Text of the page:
Enough of This, Please

Illustration for article titled Enough of This, Please
Photo: Spencer Platt (Getty Images)

Fearless Girl is back in a bid to annoy me, specifically. I’m not sure when exactly I stopped thinking about her, but now that I’ve been forced to start again I realize it was nice having one less corporate feminist avatar cluttering my brain.

The statue garnered renewed attention on Monday when a lace collar appeared around her neck in honor of the late Justice Ruth Bader Ginsburg, who was known for her closet full of elaborate collars, which she sometimes used to make a statement about the Supreme Court cases she was ruling on.  

It might have been a nice gesture, were it not for the fact that the statue— a supposed paean to women’s empowerment—is literal sponcon for Wall Street, including this latest version of it.


Fearless Girl,” which first appeared opposite the “Charging Bull” in 2017, was commissioned by an investment firm to advocate for more women executives in finance. After news of Ginsburg’s death, that same firm put the collar on the statue and had a photo of it printed in a full-page ad in the New York Times, accompanied by the tagline “Here’s to the original.”

I find all of this horribly tiresome. The statue doesn’t represent any meaningful contribution to feminism, nor is it a meaningful tribute to Ginsburg. In a way though, it is fitting: Just as some people would like to see Fearless Girl as a straightforward representation girl power, so do they wish to think of Ginsburg and her legacy as being purely inspiring and uncomplicated.

I’ll continue to think about what comes after Ginsburg, but I hereby banish Fearless Girl from my thoughts forever.

Night blogger at Jezebel with writing at The Baffler, The Nation, Vice, Gothamist, The Awl, and more.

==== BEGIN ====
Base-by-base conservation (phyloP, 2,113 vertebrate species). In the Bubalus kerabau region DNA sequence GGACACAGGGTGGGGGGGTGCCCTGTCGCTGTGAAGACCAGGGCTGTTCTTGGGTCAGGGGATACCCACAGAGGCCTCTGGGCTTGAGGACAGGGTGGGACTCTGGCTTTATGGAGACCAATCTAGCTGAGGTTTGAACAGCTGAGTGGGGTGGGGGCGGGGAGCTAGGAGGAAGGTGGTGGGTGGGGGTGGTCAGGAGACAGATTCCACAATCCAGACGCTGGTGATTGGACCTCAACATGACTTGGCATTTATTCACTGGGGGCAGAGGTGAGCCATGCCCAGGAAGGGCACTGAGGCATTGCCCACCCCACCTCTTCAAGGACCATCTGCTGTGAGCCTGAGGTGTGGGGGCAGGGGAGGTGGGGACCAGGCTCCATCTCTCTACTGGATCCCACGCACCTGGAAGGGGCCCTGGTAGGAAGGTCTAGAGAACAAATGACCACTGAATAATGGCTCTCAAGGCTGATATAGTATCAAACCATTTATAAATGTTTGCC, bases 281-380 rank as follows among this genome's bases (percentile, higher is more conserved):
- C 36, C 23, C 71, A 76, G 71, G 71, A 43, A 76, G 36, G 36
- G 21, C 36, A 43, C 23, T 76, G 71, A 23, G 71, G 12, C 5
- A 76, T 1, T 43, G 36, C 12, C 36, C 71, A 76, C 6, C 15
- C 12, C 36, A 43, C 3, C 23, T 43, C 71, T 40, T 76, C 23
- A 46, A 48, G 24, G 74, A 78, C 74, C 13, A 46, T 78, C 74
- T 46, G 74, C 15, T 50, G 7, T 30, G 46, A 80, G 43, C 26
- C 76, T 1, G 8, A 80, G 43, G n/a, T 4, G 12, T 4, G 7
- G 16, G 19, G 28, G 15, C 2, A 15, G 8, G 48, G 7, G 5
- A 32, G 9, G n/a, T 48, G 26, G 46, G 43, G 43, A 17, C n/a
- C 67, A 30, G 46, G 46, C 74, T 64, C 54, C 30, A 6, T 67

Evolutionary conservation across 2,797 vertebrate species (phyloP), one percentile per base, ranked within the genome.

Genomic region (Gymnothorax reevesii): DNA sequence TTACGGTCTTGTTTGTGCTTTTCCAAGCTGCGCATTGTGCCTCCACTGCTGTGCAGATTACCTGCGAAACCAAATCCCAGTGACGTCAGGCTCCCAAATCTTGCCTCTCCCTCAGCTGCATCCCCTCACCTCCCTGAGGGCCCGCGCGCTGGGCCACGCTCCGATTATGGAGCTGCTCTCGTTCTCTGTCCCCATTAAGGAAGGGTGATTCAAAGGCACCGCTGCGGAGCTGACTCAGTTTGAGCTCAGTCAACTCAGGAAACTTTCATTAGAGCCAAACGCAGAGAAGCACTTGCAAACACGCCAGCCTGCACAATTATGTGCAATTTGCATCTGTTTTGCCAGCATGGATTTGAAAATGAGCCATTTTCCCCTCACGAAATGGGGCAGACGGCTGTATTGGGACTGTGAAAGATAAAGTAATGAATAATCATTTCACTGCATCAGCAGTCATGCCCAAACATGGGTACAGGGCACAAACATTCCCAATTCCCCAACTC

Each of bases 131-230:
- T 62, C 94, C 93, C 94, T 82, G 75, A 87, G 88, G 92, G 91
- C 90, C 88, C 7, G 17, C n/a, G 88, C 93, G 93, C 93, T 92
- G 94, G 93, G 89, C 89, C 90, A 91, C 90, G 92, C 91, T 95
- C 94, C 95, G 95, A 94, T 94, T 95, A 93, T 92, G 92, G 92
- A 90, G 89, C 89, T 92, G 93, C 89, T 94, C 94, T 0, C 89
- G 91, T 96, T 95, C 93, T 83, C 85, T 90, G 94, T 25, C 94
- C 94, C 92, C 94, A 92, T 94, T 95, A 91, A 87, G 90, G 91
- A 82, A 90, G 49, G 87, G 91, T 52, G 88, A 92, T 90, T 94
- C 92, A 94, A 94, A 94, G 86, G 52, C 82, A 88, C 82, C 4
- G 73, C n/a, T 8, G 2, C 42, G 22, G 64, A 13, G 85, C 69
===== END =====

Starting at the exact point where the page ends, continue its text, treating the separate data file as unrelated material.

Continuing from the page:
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so do they wish to think of Ginsburg and her legacy as being purely inspiring and uncomplicated.

Those articles you linked to are really just about how other people meme-ified Ginsberg. Jezebel 100% participated in the meme-ification of Ginsburg. That’s really about how some other people perceive her legacy.

Ginsburg herself rightly did not lean into or openly reject that because Ginsburg recognized that it was all largely the harmless fun of people who could all pretty much be her grandchildren.

I also think it’s especially poor form to say her legacy was “Complicated”. “Complicated” or the negative usage of “uncomplicated” is typically used when talking about someone who did good things but also did some very notable bad things.

What are the notable bad things Ginsburg did?

Ginsburg’s legacy will always be the body of work she put in, and if you want to understand that you have to put in more work than either of those articles or this Wall Street firm would.

Note that if your answer can basically be deduced to being miffed over the fact that Ginsburg was not a 3rd wave feminist, this isn’t something that anyone outside of a handful of humanities professors and students and a few neighborhoods in New York gives a flying fuck about.

There’s a much stronger critique of this spon con to be had. Why not call up the firm and ask them whether fearless girl standing up to Wall Street as RBG should be interpreted as their firm coming out against Citizen’s United with the same fervor RBG was against it?